The formula that determines how much state money Rochester’s Destination Medical Center project receives inadvertently requires about $6 billion more in private investments for the project to get the full state match, according to an opinion the Minnesota Attorney General’s office published late Tuesday.
State Rep. Kim Norton, one of the sponsors for the DMC legislation, said Wednesday she is “deeply disappointed” by the solicitor general’s opinion. But the DFL legislator from Rochester added that she doesn’t think it’ll be a big deal to change the formula in the 2015 session to what was intended because the original bill passed with broad bipartisan support.
“It’s just a minor clarification really,” she said. “I just believe that they are reading the words in a way that is not what we intended.”
As it stands now, though, the project has to raise much more private money than expected to qualify for state money the project receives. The AG’s interpretation would require about $12 billion in private investment before the project could receive the full $327 million state match. That’s twice the $6 billion in private investment from Mayo and others that promoters had advertised.
The problem arises from a formula that determines when state money will be released to the project.
The project provides $585 million total in state, county and city money to remake Rochester with improvements to transportation, public spaces and other amenities. To ensure that public funds are matched by private investments from Mayo Clinic and others, the state money will only be released as private investments are made in the DMC district – and only after the first $200 million in private money is raised.
The legislative formula gives the DMC project state money equal to 2.75 percent of the qualified private investments, up to $30 million each year. But DMC officials disagree with the Minnesota Department of Employment and Economic Development about how those private investments should be tallied.
DMC and Mayo officials say it should be a “cumulative calculation” that applies the 2.75 percent multiplier to private investments from the previous year and all prior years. The chief authors of the DMC legislation said this was the intent all along.
However, DEED – backed by the Attorney General’s office and Minnesota Management and Budget – says the law requires it to be an annual calculation that applies the multiplier only to private investments from the previous year.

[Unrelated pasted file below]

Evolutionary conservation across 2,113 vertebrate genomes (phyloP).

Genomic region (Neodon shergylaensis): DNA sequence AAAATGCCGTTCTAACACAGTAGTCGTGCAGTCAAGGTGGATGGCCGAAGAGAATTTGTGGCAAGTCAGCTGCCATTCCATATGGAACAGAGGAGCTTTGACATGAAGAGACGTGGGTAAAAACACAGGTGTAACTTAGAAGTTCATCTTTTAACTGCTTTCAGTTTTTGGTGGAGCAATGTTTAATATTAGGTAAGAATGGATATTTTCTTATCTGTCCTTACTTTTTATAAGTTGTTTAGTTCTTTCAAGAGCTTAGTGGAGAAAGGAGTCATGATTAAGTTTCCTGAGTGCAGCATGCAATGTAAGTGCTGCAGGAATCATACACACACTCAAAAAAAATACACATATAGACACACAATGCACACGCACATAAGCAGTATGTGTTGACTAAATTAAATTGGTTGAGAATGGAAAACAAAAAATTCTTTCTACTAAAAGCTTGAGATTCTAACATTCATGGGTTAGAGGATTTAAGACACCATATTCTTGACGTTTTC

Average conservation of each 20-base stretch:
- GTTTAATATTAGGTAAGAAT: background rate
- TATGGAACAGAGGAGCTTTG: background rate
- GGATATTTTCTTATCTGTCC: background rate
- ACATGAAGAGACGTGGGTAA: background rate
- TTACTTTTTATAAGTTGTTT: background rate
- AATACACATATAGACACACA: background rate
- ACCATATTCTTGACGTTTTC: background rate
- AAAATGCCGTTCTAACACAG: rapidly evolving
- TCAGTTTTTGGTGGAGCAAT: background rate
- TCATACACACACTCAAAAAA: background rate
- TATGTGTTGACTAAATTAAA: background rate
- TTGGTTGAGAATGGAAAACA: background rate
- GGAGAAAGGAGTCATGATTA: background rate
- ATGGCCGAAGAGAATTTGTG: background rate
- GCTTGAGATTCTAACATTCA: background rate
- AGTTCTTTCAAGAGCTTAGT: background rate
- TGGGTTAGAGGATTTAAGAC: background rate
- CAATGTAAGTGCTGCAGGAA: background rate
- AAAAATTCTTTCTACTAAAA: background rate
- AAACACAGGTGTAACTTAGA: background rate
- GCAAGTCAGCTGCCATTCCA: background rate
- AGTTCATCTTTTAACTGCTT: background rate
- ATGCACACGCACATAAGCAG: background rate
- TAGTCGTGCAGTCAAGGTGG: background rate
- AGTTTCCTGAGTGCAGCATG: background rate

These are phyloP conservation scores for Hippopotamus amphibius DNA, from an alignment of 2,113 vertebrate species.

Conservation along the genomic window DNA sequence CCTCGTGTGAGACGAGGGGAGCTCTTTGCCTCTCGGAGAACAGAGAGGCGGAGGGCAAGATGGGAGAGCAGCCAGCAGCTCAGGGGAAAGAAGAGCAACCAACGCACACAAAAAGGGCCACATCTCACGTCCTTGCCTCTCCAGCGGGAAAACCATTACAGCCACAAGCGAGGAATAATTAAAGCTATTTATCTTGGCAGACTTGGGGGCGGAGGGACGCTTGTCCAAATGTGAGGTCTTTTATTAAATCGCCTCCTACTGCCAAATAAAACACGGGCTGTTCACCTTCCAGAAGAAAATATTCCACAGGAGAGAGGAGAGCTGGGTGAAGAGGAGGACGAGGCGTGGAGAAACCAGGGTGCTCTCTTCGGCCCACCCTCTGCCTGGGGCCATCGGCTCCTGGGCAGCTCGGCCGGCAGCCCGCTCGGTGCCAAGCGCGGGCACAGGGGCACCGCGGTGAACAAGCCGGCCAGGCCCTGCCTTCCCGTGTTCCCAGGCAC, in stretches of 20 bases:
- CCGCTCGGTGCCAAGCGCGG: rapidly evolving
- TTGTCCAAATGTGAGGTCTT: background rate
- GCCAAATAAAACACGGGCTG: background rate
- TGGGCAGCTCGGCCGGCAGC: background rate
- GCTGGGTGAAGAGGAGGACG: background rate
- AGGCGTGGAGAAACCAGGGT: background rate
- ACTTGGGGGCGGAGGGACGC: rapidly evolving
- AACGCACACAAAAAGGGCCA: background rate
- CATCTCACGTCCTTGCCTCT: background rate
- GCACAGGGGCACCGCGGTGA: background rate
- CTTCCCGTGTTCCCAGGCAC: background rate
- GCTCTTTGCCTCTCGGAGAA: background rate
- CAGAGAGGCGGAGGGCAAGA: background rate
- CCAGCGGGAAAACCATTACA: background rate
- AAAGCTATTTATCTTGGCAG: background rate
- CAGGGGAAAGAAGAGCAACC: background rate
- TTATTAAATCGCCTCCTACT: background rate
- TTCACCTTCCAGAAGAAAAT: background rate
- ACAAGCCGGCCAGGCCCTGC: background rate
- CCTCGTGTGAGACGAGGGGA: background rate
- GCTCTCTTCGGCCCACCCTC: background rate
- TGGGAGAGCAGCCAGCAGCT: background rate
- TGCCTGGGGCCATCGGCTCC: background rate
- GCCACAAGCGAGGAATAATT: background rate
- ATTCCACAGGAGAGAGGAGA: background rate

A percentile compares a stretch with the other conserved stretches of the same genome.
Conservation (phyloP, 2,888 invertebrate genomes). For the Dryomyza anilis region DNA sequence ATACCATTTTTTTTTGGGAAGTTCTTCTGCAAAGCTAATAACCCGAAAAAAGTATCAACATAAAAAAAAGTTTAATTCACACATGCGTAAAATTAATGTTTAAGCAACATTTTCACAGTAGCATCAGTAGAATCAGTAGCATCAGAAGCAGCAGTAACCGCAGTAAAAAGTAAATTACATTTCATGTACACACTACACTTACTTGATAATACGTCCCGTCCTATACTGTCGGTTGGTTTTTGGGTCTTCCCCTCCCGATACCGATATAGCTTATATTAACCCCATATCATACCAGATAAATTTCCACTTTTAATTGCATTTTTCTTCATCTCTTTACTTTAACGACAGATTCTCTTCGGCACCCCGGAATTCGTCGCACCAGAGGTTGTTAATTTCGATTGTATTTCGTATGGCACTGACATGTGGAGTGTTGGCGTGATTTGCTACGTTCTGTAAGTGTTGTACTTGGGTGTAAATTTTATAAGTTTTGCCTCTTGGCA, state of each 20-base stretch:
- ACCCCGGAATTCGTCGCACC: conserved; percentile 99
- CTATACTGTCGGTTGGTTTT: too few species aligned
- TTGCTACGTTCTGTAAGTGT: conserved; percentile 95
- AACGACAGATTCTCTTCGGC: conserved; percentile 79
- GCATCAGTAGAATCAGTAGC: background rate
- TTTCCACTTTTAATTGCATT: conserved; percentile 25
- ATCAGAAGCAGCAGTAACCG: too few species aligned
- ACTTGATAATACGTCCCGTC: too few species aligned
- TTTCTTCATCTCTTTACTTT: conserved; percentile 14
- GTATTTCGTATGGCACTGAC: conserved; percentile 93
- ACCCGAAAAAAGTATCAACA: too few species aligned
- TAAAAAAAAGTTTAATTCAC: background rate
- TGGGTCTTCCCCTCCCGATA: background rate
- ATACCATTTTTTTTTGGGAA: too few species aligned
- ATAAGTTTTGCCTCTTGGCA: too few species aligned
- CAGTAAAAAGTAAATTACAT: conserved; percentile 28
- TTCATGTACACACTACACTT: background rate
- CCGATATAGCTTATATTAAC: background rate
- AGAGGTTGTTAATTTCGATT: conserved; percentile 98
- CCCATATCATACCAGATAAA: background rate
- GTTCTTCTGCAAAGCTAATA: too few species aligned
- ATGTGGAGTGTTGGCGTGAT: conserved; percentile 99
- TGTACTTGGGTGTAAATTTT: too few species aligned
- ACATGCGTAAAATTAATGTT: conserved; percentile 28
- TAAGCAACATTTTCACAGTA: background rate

On late Tuesday, the AG issued an opinion from Solicitor General Alan I. Gilbert affirming DEED’s interpretation. He noted that the statute states: “For subsequent years [after the first year], ‘qualified expenditures’ means the expenditures for the preceding year.”
Although legislators involved say that’s not what they intended to do, state law and court cases don’t allow after-the-fact testimony from the lawmakers who crafted the bills to dictate legislative intent. Instead, legislative intent is determined through so-called “contemporaneous history” during the session, such as the official bill summary’s explanation that the multiplier will be applied to “expenditures in the prior calendar year.”
The annual calculation would require about $12 billion in private investment before the project could receive the full $327 million state match, according to an Aug. 26 memorandum from DEED Commissioner Katie Clark Sieben to Gov. Mark Dayton.
On the other end of the spectrum, a cumulative calculation over 20 years could give the project the full state match with a private investment of as little as $800 million – far less than promised.
“The City of Rochester/Mayo interpretation presents significant risk to the state’s investment,” Clark Sieben said in the memo.
She conceded that neither the $12 billion amount nor the $800 million figure were the totals discussed when sketching out the DMC plan. So she has suggested that legislators in the 2015 session change the 2.75 percent multiplier to 5.45 percent to hit the $6 billion private investment target that had been the intention all along.
Prior to the release of the opinion, Clark Sieben said she intended to distribute the state’s share of the project on a cumulative basis, as DMC and Mayo wanted – although she also asked for the formal attorney general opinion. DEED officials weren’t immediately available to comment on how the opinion will change DEED’s approach.
In her August memo, Clark Sieben said that resolving the issue in the 2015 session shouldn’t hurt the project because there has only been about $7 million in qualified private investments so far and the project isn’t eligible for any state money until it has $200 million in private investments.
DMC officials weren’t immediately available for comment. Destination Medical Center Corp. Board Chair Tina Flint Smith said at a Sept. 11 board meeting that she didn’t foresee any problems since DEED had agreed to a cumulative calculation, but it’s not clear how the situation changes with the solicitor general’s opinion.
At the same board meeting, members approved $250,000 in contingency funds for legal services in case the attorney general’s opinion went against them.
The solicitor general’s letter is available here.